Today’s Headlines

  • More on Noah Budnick’s Resignation From SFBC and Upcoming Board Elections (SFist, KQED)
  • Video: Tour Bus Crash Captured on Surveillance Cameras (SFist, Weekly, Magazine, Kron4CBS, NBC)
  • Driver Injures 75-Year-Old Woman Walking in Monterey Heights Crosswalk (Gate, NBC)
  • Bay Area Bike Share 24-Hour Passes Are Free Today (BABS)
  • SFMTA Approves Wiggle Neighborhood Green Corridor Pedestrian Improvements (Hoodline)
  • SFMTA’s Curb Management Workshop Targets Double Parking on Upper Market Street (Hoodline)
  • BART Board Eliminates Late Night AC Transit Bus Route 822, San Francisco to Pittsburg (SFBay)
  • BART Board Unlikely to Drop Criminal Charges Against Black Lives Matter Protesters (Exam, CBS, ABC)
  • Tanker Truck Driver Eric Alexander Killed in Five-Vehicle Crash on Highway 37 (IJ, Kron4)
  • Murder Trial of Wrong-Way Highway 17 Driver Who Killed Santa Cruz Mother in 2011 Begins (Merc)

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  • david vartanoff

    On Late night AC buses. The 822 wasn’t well known, and as with any new service there is a lag in usage because people need to believe it will still be therewhen they plan to use it. Given the MTC controlled funding wasted on other issues, the few thousands necessary to keep the 822 running through the next 6 months to see if ridership grows.

  • jonobate

    No, this was the right decision. East of the hills there simply isn’t enough potential ridership to justify running a night bus all the way out to Pittsburg/Bay Point.

    The funds are better spent on improving frequency and marketing on the other AC Transit night bus routes. Extending the 801 to SF would be nice, as well.

  • Andy Chow

    Late night is a hit or miss. As much as some people want more late night option, it is difficult to build ridership since a lot of people do not go to San Francisco regularly when they leave at these hours. A lot of folks also prefer door to door service. The rise of TNCs also take a lot of the potential riders away.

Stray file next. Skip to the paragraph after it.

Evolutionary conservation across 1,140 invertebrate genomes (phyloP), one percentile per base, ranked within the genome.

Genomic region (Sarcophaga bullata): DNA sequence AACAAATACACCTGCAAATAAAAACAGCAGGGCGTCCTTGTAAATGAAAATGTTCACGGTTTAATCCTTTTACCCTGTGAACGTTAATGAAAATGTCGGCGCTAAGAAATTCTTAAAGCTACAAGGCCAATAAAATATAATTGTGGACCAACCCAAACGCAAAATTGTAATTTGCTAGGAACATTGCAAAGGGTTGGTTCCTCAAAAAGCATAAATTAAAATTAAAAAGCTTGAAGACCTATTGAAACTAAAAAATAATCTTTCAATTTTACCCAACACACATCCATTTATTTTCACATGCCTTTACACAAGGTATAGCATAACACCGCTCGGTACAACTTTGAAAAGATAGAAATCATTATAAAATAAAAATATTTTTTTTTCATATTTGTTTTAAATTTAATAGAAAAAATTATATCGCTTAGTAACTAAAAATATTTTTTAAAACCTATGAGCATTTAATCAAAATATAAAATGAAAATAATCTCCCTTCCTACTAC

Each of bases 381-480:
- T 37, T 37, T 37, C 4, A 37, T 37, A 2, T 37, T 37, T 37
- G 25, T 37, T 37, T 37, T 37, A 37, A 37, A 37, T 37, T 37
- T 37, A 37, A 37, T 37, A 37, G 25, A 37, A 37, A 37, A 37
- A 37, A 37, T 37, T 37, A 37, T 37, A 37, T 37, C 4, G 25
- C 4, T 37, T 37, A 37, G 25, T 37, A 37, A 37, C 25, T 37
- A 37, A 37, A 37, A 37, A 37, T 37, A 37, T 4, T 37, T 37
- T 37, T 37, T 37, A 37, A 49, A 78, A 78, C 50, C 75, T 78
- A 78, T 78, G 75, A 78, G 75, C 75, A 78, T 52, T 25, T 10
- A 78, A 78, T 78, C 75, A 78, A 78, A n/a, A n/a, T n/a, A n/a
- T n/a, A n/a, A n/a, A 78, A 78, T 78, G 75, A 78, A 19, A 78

I thought that the 822 should’ve been able to stop at all BART stations, rather than just picking a few.

  • Flatlander

    I think that’s part of what you need though – you need for it to stop at all BART stations so that people know exactly where it will go. It’s much harder to use if you’re just an occasional rider if you have to think or look something up to figure out if it will be useful to you.

  • jonobate

    Yep. BART might have done better paying a different agency to run BART-branded buses that ran the three off-peak lines at 30 min frequencies, stopping at every BART station and only every BART station, with the usual timed transfers. This would have been much more legible and might have been used by exurban riders who wouldn’t think about using AC transit buses.

  • Gezellig

    With the prestige BART enjoys amongst Bay Areans I’m surprised this phenomenon doesn’t really exist. Even exurban residents of, say, Pleasanton or Concord who have no idea what their bus transit agency is know about BART and generally like it.

    As I’ve mentioned before this concept could be carried further into rebranding Caltrain as the Big BART, especially upon (little) BART’s eventual arrival to San Jose. You’ll all of a sudden get that psychologically important map of BART ringing the Bay. Bam. Done.

    Even further–once the Dumbarton rail bridge finally happens it can be Big BART: The Dumbarton Line:

  • jonobate


    Given that we probably can’t merge all the transit agencies together into one big one, it would at least be good to see one regional rapid transit agency that consists of BART, Caltrain, the ferries, and regional BRT service to fill in the gaps not covered by the other agencies. This BRT service would look like a beefed up version of the AC Transit Transbay or Golden Gate Transit buses, and would only stop at ‘stations’ spaced at a similar distance to rail stations. BART have already proposed something similar for the I-680 corridor; a regional rapid transit agency could provide this on all the major freeway corridors.

  • Andy Chow

    I doubt it will make much difference. The service is not frequent nor regular enough for anyone to provide a dedicated vehicle (not used for any other routes). May be if we are talking about the old days when there was BART Express service, then it would be smart to use the BART-branded buses for these trips.

    AC does have nicer buses (green Gillig or MCI for transbay commuter routes) but they are not used on the overnight runs.

  • Andy Chow

    In many regions, transit agencies are intermodal (operate bus and rail), so in certain agencies, their BRT lines are essentially elevated and given the same designation at other rail lines. (LA Metro Orange and Silver lines, and MBTA Silver line).